An App “Middle Class” Continues To Grow: Independently Owned Apps With A Million-Plus Users Up 121% Over Past 18 Months

Next Story

iHeartRadio Tops 40 Million Registered Users

It may be getting harder for mobile developers to break into the top charts in the various app stores, but there is a healthy and growing “middle class” app economy, according to new data released by analytics firm Flurry this morning. The company reports seeing 357% growth over the past 18 months from independently owned apps that have a worldwide audience of over 20 million monthly actives, and 121% growth from those with an audience of over 1 million.

The data was collected from apps running on Flurry’s platform from Q1 2012 to Q3 2013. That platform has a broad reach – there are now over 400,000 apps across over 1.2 billion mobile devices which use Flurry’s app analytics.

Apps20Mmau-resized-600

While the growth percentages here are impressive, it’s worth noting that in the case of the independent-owned apps with the 20 million active users, the actual number of apps has only grown from 7 in Q1 2012 to 32 in Q3 2013. In a world where the iTunes App Store now has a million mobile apps to choose from, that’s still a small piece of the pie.

But the number of mobile app developers hitting 1 million is much larger, going from just under 400 to 875 in the same time period.

Apps1MMau-resized-600

“These numbers are simply unprecedented, especially because most of these app developers have risen organically, and not as a result of consolidation or through mergers and acquisitions,” writes Flurry CEO Simon Khalaf on the company blog.

He also notes that the app economy’s overall health is doing well, and is continuing to grow, citing the increasing number of new mobile apps arriving on the app stores since January 2012. Because Flurry’s customers tend to install the company’s analytics software in their apps during testing periods ahead of their public launch, Flurry has insight into what the app ecosystem will look like in the near future. Today, the company says that over the past 18 months, application starts (as these new apps’ appearances are being called) have nearly doubled.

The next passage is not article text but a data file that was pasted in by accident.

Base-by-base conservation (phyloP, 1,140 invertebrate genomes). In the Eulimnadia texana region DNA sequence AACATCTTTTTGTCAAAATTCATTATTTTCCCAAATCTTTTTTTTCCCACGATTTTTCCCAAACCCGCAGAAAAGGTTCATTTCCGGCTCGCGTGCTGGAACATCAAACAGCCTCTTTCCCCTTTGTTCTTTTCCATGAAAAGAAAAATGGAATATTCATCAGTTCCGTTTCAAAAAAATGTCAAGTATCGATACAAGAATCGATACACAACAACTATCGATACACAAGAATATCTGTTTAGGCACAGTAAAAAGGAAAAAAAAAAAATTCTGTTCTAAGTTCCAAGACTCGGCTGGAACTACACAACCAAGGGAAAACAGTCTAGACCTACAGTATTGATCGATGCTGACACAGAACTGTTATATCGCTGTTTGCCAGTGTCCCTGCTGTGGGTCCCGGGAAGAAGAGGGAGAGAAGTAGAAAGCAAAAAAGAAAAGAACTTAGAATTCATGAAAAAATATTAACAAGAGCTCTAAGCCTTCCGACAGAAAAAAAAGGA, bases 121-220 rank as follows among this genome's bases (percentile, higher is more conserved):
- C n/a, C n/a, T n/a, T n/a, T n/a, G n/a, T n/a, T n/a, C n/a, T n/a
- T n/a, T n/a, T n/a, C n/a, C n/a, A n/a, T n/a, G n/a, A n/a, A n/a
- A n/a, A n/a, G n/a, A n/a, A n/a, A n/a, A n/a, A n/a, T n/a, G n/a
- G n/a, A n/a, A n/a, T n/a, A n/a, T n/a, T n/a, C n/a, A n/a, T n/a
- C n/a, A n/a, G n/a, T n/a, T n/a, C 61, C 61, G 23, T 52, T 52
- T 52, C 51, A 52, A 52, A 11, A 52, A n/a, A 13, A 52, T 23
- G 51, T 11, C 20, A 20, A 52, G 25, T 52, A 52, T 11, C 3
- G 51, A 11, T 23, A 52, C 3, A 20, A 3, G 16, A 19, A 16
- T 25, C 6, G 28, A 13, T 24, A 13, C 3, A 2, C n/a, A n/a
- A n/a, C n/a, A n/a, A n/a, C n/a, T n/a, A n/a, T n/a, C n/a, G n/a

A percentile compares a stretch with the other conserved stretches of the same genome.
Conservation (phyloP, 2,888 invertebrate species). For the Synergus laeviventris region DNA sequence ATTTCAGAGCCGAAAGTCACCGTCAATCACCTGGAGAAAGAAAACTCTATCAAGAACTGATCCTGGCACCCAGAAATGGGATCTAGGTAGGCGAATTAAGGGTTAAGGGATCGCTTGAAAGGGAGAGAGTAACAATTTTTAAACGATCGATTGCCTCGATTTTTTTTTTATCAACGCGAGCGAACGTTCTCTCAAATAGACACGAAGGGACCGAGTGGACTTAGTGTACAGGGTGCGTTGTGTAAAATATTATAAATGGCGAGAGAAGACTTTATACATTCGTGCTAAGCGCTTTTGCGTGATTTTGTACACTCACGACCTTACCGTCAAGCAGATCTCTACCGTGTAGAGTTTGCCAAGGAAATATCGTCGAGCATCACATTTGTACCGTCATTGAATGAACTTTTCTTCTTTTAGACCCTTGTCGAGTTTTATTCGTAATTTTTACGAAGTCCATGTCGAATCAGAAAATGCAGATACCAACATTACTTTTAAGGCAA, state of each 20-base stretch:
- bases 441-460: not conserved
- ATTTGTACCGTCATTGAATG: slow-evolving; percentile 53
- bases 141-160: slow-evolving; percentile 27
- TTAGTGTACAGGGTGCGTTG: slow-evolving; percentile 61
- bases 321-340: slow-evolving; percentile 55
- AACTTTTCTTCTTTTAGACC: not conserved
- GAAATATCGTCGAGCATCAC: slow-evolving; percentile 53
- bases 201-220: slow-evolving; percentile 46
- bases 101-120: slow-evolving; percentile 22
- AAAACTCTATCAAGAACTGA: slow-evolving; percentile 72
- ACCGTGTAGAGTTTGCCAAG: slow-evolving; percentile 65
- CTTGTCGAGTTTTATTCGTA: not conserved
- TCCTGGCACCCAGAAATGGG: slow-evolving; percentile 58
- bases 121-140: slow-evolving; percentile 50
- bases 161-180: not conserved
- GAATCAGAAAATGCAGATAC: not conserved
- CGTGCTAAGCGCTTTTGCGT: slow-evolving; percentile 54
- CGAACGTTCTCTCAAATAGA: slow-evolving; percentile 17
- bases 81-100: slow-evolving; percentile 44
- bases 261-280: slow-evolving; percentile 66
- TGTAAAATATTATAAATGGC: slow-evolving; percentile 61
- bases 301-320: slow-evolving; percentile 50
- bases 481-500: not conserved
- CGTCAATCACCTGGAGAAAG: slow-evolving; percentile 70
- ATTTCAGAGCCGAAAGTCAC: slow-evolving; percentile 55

Flurry App Starts-resized-600

The data seems to counter a number of theories and various reports that the app stores are becoming overcrowded, and that while the app stores are filled more apps than users could ever want, few of these apps are being used. In fact, Flurry itself reported something similar earlier this year, when it found that Facebook app usage on iOS and Android devices accounted for a whooping 18% of time spent, ahead of games, web browsing, productivity apps, news apps, utility apps, and entertainment apps, among other things.

In addition, another earlier report from comScore, which Flurry also cites today, found that Facebook and Instagram combined accounted for 26% of all time spent on mobile. Facebook COO Sheryl Sandberg later confirmed comScore’s metrics, saying on a recent earnings call that Facebook accounts for more mobile minutes in the U.S. than YouTube, Pandora, Yahoo, Twitter, Pinterest, Tumblr, AOL, Snapchat and LinkedIn combined.

The takeaway, so far, from reports like these has been that there’s not much room for other mobile apps when so much of users’ time is spent with Facebook, and a few other major app properties. Khalaf says now that’s not so, adding “there appears to be plenty of whitespace for others.”

To be fair, a good bit of the growth Flurry is touting today is due to mobile app adoption in emerging markets, something the company alludes to today by citing the adoption of gaming, utility and messaging apps like LINE, Kakao, Snapchat and WhatsApp around the world. In particular, the company found earlier this summer that China alone accounted for 24% of all the connected devices worldwide, including both smartphones and tablets. So while’s Flurry is making a good point that there’s still plenty of room for growth in the mobile app stores, by taking a high-level view of the data like it has done today, it may be glossing over the very real struggles developers in mature markets have to overcome to even get their app seen, and then keep it from being abandoned.